The Portland filmmaker is a lifelong devotee of the genre and last fall began writing a horror script inspired by the gentrification of North Portland. Oliver is also the production manager for Open Signal Labs, an incubator program seeking to empower and invest in local Black media makers.

But the new Janelle Monáe-starring film Antebellum was the “nail in the coffin” of Oliver’s decision to spotlight one Black horror film each day of October. In Oliver’s view, Antebellum depicted little but meaningless, retrograde brutality in the wake of a winding, multidimensional history of Black horror cresting in recent years with Get Out.

“It was as if they were trying to tell people slavery had been bad for the first time,” Oliver says of Antebellum. “We’re so far past this, in

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Study highlights need for culturally relevant programs to educate Black communities on hepatitis B

Hepatitis B disproportionately impacts U.S. Blacks, including African American and Haitian Blacks. Both communities suffer from widespread misinformation and access to care issues that might avert disease detection and prevention, according to a study published in Cancer Causes & Control by researchers at Sylvester Comprehensive Cancer Center at the University of Miami Miller School of Medicine.

The study’s findings point to a great need for culturally relevant, community-based interventions that involve and educate Black communities so that they better understand their risks for hepatitis B, get screened, and seek healthcare.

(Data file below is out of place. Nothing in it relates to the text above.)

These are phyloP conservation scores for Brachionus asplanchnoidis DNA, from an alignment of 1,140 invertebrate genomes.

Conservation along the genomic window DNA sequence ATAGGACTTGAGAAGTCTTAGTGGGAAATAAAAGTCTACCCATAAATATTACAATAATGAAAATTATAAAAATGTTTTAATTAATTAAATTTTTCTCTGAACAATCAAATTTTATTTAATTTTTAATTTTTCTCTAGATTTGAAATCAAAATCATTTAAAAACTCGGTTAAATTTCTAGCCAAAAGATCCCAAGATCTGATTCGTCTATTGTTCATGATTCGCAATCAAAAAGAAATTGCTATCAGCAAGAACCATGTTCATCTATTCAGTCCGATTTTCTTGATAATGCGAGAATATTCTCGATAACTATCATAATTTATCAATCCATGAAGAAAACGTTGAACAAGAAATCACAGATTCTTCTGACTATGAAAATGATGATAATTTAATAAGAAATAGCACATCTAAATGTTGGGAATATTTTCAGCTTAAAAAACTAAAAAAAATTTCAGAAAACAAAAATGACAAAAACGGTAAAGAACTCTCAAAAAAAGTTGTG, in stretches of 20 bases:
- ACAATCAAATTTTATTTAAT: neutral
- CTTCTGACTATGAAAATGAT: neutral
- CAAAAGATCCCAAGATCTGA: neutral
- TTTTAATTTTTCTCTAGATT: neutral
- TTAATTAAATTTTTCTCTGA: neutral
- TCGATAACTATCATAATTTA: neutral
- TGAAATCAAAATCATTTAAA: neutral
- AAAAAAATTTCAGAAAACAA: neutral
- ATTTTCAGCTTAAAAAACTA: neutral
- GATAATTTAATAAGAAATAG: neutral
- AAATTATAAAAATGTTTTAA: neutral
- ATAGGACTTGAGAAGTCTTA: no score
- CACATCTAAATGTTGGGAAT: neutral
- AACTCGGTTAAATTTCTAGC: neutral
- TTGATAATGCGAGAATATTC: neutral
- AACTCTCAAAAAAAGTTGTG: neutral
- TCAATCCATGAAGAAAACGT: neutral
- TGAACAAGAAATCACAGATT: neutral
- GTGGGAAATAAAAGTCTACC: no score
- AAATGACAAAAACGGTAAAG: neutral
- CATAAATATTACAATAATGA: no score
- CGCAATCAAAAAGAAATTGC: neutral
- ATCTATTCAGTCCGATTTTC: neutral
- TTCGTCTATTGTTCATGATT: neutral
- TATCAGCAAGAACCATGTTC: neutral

Hepatitis B, or HBV, is a leading cause of liver cancer, which is predicted to surpass breast, colorectal, and prostate cancer as the third leading cause of cancer-related death by 2030, according to the study’s lead author Patricia Jones, M.D., assistant professor of medicine at the Miller School.

In research published last

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Black lawmakers seek to revamp social studies education in Illinois

SPRINGFIELD — Leaders of the Illinois Legislative Black Caucus are urging a complete overhaul of the state’s social studies curriculum to ensure that contributions of Black Americans and other minorities are properly included in history education.

“Something has to happen in this space, where we’re all learning about each other, all of us,” Sen. Kimberly Lightford, a Maywood Democrat, said during a virtual committee hearing. “I’m not saying that we have to teach a special chapter that just teaches Black history. That is a myth. It should be taught throughout.”

        
        
        
        
        
        
        
        
        
        
        
        
        
        
        
        
        
        
        
        
        
        
        
        

 

Tuesday’s joint meeting of the Senate Education and Higher Education committees focused on racial equity in education and workforce development, one of four “pillars” that make up the caucus’s legislative agenda for the upcoming fall veto session.

During that hearing, lawmakers heard from several education officials, including Maurice Swinney, chief equity officer for Chicago Public Schools. CPS is currently in